Conclusion: Direction of the Implementation of the Management Plan

The majority of the areas that were initially designated as biosphere reserve areas were large mountainous regions such as Seolak Mountain and Jeju Island: these regions were characterized by a high level of biodiversity because their geographic situation led to their ecosystems remaining largely untarnished by man. The Seville Strategy for Biosphere Reserves recommended that so long as damage to the ecological environment could be avoided, various development strategies could be established (UNESCO MAB 2008). For instance, by expanding the zones, for example, the buffer and transition zones, the proclivity for biological diversity – centered isolated biosphere reserves could be overcome and sustainable use of such areas could be ensured. The SDBR boasts the minimum-sized core zone needed to qualify for the conservation of biospecies and ecosystems. The core zone is currently protected under existing institutions established by the national and provincial parks. The buffer and transition zones are regarded as experimental spaces in the biosphere reserve area within which the economic system and

Roles and contents

Подпись: Main actors in SDBR management State, local autonomies Academic research institutes Local resident community/NGOs Advising organizations Establishment and implementation of management policy, assuring of the budget

Think tanks, field study/data accumulation, measures for optimum utilization

Actualization of the policy measures and research findings developed by the government and research institutes

Provision of advice regarding measures related to the management of development, suggestion of measures to facilitate the use of international networks

indigenous culture that has long prevailed can be augmented while promoting the harmonious development of nature and man, for instance, agriculture, fishing, and sea salt. As such, a sustainable economic system is expected to develop in the buffer and transition zones.

The actual management of the biosphere reserve area is predicated on the main actors involved in its management playing their role in an organic manner. Although a management committee has been established in Jeonnam Province, it remains necessary to supplement the functions of this committee. To this end, the main actors involved in the conservation and management of UNESCO bio­sphere reserves should be the ‘residents.’ Domestic and international case studies have shown that the participation of residents has been instrumental in determining the success of the management of UNESCO biosphere reserve areas. Therefore, it becomes very important to establish the structure and functions of a management committee that can be used to conserve the ecosystem and traditional culture within the UNESCO SDBR; to establish a sustainable economic system; and to encourage community activities designed to improve the residents’ quality of life. The Korean National Commission for UNESCO should cooperate with research institutes to ensure that local communities voluntarily participate in the conservation and management of UNESCO biosphere reserve areas.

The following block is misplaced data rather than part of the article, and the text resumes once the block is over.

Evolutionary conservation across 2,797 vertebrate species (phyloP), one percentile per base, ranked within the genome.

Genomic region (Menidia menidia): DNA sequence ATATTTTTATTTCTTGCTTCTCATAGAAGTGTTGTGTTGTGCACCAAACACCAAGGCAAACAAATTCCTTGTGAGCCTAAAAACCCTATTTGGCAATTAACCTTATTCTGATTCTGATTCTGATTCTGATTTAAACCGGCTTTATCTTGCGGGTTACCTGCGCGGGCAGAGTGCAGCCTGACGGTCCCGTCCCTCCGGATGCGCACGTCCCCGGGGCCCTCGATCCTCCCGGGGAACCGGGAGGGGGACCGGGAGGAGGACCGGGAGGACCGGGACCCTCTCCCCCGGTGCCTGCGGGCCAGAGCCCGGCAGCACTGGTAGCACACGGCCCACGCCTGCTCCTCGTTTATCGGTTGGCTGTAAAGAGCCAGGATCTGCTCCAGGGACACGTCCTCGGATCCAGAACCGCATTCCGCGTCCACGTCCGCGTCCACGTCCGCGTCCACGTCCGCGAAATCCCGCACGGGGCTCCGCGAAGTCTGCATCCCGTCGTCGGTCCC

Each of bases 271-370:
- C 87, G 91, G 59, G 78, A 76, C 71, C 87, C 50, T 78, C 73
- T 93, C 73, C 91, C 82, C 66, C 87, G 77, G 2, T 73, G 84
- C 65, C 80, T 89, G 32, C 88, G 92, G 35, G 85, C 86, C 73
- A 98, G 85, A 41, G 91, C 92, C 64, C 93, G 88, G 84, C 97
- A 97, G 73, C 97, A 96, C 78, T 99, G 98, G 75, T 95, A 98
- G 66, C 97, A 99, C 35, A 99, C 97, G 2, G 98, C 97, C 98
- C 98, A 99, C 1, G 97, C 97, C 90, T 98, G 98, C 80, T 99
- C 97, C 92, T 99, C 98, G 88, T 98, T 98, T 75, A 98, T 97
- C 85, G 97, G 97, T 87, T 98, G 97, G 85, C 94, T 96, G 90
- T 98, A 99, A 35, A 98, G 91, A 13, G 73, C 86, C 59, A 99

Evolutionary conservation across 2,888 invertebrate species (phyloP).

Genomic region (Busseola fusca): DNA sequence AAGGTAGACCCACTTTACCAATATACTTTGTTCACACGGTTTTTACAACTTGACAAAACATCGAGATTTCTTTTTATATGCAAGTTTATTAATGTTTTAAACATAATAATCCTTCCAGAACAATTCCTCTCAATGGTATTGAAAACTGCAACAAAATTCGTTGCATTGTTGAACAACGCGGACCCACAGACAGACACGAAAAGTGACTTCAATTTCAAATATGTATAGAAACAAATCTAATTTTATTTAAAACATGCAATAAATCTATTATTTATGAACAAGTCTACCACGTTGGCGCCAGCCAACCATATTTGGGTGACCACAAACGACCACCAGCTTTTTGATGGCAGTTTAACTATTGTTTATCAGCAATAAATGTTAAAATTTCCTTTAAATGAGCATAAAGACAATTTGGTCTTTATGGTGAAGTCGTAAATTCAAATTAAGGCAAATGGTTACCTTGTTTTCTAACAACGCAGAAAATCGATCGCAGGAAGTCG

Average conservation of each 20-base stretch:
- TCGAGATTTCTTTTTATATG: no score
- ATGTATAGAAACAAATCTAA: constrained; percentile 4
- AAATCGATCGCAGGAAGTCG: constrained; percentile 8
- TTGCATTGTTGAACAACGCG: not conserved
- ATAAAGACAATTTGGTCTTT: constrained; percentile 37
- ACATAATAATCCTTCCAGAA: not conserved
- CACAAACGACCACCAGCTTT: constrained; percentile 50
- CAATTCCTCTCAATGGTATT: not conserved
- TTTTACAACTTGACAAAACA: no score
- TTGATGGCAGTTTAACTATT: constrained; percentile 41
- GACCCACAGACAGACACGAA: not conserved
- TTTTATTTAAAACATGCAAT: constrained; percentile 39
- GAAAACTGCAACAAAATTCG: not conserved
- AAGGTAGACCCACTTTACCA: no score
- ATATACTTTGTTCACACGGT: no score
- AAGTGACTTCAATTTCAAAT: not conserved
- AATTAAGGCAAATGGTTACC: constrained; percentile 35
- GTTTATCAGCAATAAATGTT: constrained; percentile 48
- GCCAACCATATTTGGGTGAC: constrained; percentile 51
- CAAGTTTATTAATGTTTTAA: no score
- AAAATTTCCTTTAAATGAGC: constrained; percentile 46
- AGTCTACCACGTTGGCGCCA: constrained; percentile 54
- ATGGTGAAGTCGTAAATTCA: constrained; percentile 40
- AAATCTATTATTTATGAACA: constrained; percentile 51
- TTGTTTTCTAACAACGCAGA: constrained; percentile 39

Jeonnam Province established the ‘Rules Regarding the Management of Bio­sphere Reserve Areas in Jeonnam Province’ (March 19, 2010). The organization and objectives of this management committee were spelled out as follows: “A Management Committee for Biosphere Reserve Areas in Jeonnam Province shall be established to ensure the effective management of biosphere reserve areas in Jeonnam Province and review important management measures.” The management committee is responsible for reviewing important matters related to biosphere reserve areas, and in particular makes decisions pertaining to the three following matters: first, matters related to designation and changes within the biosphere reserve area; second, matters related to the establishment and execution of man­agement and implementation plans for biosphere reserve areas; and third, matters related to the improvement of the biosphere reserve area-related collaboration between government agencies and other organizations (Table 9.4).